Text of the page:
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No.541 Squadron was a photographic reconnaissance unit that was formed from part of the Photographic Reconnaissance Unit in 1942, and spent the rest of the war based at Benson and operating over occupied Europe.
On 19 October 1942 the Photographic Reconnaissance Unit was split into five squadrons. No.541 Squadron was formed from B and F Flights, both of which were equipped with Spitfires. Although each photographic reconnaissance squadron performed a wide range of duties, most had a general focus. No.541 Squadron’s role was to observe enemy ports, from ‘neutral’ Spain in the west, along the German occupied coast of northern Europe and into the Baltic, with most effort being dedicated to the Channel ports. The squadron was also used to photograph Bomber Command targets, both before and after raids.
During 1943 the squadron focuses its efforts on northern France and Bomber Command targets in Germany. V-1 ‘ski sites’ were a main target in the second half of the year, and 72 were found by the end of November 1943. The squadron was also used to photographic the Mohne and Eder dams before 617 Squadron’s ‘dam buster’ raid.
Late in 1943 the squadron switched its efforts to the French coast, preparing for the D-Day landings. In order to prevent the Germans from working out where the lands would take place, the squadron operated along the entire coast, from Bordeaux in the south-west to the Scheldt in Low Countries.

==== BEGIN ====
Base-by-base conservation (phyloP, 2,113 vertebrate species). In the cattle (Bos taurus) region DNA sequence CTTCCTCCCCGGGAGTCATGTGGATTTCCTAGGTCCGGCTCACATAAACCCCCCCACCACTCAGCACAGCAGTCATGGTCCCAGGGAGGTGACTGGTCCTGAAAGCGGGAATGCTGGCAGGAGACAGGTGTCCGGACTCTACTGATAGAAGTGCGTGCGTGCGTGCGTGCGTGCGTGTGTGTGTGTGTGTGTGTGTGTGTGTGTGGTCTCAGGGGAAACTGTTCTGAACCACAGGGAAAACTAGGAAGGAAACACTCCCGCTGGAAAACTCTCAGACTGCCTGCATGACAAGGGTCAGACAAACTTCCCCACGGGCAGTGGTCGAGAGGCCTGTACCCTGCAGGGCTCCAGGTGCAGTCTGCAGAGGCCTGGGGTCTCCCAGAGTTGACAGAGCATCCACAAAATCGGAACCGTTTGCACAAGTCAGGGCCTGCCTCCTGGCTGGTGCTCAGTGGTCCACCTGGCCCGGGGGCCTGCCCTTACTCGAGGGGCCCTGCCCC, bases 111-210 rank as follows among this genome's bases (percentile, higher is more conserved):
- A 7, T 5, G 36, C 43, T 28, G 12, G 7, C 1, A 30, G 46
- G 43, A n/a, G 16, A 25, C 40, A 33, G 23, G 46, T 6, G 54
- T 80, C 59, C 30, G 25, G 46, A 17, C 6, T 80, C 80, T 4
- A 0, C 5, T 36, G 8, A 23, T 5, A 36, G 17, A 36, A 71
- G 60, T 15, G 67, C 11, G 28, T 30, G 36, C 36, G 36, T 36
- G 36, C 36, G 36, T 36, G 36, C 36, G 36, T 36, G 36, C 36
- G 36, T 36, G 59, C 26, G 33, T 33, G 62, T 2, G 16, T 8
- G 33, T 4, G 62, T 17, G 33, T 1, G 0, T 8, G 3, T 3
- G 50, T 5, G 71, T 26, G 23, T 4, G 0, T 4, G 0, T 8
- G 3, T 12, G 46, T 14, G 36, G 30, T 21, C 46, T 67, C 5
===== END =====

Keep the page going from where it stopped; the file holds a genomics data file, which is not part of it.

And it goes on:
In June 1944 the high-level Spitfires were joined by a number of low-level Mustang IIIs, for use on cloudy days. The squadron was very busy during the battle of Normandy, providing photographic cover over and around the battlefield. In September the squadron focused on the Arnhem area, and from then on it spent most of its time flying over Holland and Germany, helping Bomber Command.
After the war the squadron was used as a fast diplomatic mail service, flying to Bordeaux and Berlin. In 1946 part of the squadron was given Lancasters and carried out a survey of the Gold Coast. On 30 September 1946 the rest of the squadron was disbanded, while the Lancaster flight became No.82 Squadron.
October 1942-June 1943: Supermarine Spitfire IV and V
November 1942-January 1943: Supermarine Spitfire IX
December 1942-October 1946: Supermarine Spitfire XI
May 1944-January 1945: Supermarine Spitfire X
May 1944-April 1945: Supermarine Spitfire XIX
June 1944-April 1945: North American Mustang III
October 1942-September 1946: Benson
Squadron Codes: L, Q, ES
1942-1946: Photographic reconnaissance
15 February 1943: No.16 Group; Coastal Command
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